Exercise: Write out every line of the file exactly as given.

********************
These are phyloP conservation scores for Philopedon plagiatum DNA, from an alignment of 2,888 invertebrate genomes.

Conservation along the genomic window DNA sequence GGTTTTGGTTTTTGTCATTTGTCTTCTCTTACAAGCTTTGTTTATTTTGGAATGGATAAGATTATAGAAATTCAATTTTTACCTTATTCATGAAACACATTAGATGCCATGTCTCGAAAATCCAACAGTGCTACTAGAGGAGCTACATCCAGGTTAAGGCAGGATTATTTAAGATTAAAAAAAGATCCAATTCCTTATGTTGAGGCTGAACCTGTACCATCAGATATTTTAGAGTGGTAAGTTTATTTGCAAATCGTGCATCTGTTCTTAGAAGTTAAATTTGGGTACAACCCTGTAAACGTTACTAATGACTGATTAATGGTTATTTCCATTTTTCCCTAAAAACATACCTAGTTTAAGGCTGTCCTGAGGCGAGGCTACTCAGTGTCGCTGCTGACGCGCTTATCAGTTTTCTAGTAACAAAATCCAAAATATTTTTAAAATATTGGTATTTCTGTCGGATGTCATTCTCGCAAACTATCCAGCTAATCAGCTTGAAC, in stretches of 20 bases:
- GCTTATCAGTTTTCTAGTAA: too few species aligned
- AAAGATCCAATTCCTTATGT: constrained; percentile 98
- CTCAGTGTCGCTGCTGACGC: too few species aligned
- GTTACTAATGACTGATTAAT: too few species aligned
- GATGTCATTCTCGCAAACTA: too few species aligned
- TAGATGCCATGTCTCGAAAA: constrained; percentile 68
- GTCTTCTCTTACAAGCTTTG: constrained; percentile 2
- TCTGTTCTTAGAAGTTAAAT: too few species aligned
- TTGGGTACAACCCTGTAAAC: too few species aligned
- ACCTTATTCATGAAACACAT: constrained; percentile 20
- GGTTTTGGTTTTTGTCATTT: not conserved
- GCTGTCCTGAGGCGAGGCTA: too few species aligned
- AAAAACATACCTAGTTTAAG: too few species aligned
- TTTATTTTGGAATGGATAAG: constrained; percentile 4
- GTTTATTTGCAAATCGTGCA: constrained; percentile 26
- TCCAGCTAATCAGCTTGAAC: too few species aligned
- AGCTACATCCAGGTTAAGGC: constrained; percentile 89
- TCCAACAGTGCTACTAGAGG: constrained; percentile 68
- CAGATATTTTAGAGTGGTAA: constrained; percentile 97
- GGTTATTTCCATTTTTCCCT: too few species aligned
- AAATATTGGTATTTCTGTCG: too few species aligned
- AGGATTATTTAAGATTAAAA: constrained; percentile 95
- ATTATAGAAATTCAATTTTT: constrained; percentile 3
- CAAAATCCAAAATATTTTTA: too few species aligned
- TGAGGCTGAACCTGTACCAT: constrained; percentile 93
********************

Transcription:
These are phyloP conservation scores for Philopedon plagiatum DNA, from an alignment of 2,888 invertebrate genomes.

Conservation along the genomic window DNA sequence GGTTTTGGTTTTTGTCATTTGTCTTCTCTTACAAGCTTTGTTTATTTTGGAATGGATAAGATTATAGAAATTCAATTTTTACCTTATTCATGAAACACATTAGATGCCATGTCTCGAAAATCCAACAGTGCTACTAGAGGAGCTACATCCAGGTTAAGGCAGGATTATTTAAGATTAAAAAAAGATCCAATTCCTTATGTTGAGGCTGAACCTGTACCATCAGATATTTTAGAGTGGTAAGTTTATTTGCAAATCGTGCATCTGTTCTTAGAAGTTAAATTTGGGTACAACCCTGTAAACGTTACTAATGACTGATTAATGGTTATTTCCATTTTTCCCTAAAAACATACCTAGTTTAAGGCTGTCCTGAGGCGAGGCTACTCAGTGTCGCTGCTGACGCGCTTATCAGTTTTCTAGTAACAAAATCCAAAATATTTTTAAAATATTGGTATTTCTGTCGGATGTCATTCTCGCAAACTATCCAGCTAATCAGCTTGAAC, in stretches of 20 bases:
- GCTTATCAGTTTTCTAGTAA: too few species aligned
- AAAGATCCAATTCCTTATGT: constrained; percentile 98
- CTCAGTGTCGCTGCTGACGC: too few species aligned
- GTTACTAATGACTGATTAAT: too few species aligned
- GATGTCATTCTCGCAAACTA: too few species aligned
- TAGATGCCATGTCTCGAAAA: constrained; percentile 68
- GTCTTCTCTTACAAGCTTTG: constrained; percentile 2
- TCTGTTCTTAGAAGTTAAAT: too few species aligned
- TTGGGTACAACCCTGTAAAC: too few species aligned
- ACCTTATTCATGAAACACAT: constrained; percentile 20
- GGTTTTGGTTTTTGTCATTT: not conserved
- GCTGTCCTGAGGCGAGGCTA: too few species aligned
- AAAAACATACCTAGTTTAAG: too few species aligned
- TTTATTTTGGAATGGATAAG: constrained; percentile 4
- GTTTATTTGCAAATCGTGCA: constrained; percentile 26
- TCCAGCTAATCAGCTTGAAC: too few species aligned
- AGCTACATCCAGGTTAAGGC: constrained; percentile 89
- TCCAACAGTGCTACTAGAGG: constrained; percentile 68
- CAGATATTTTAGAGTGGTAA: constrained; percentile 97
- GGTTATTTCCATTTTTCCCT: too few species aligned
- AAATATTGGTATTTCTGTCG: too few species aligned
- AGGATTATTTAAGATTAAAA: constrained; percentile 95
- ATTATAGAAATTCAATTTTT: constrained; percentile 3
- CAAAATCCAAAATATTTTTA: too few species aligned
- TGAGGCTGAACCTGTACCAT: constrained; percentile 93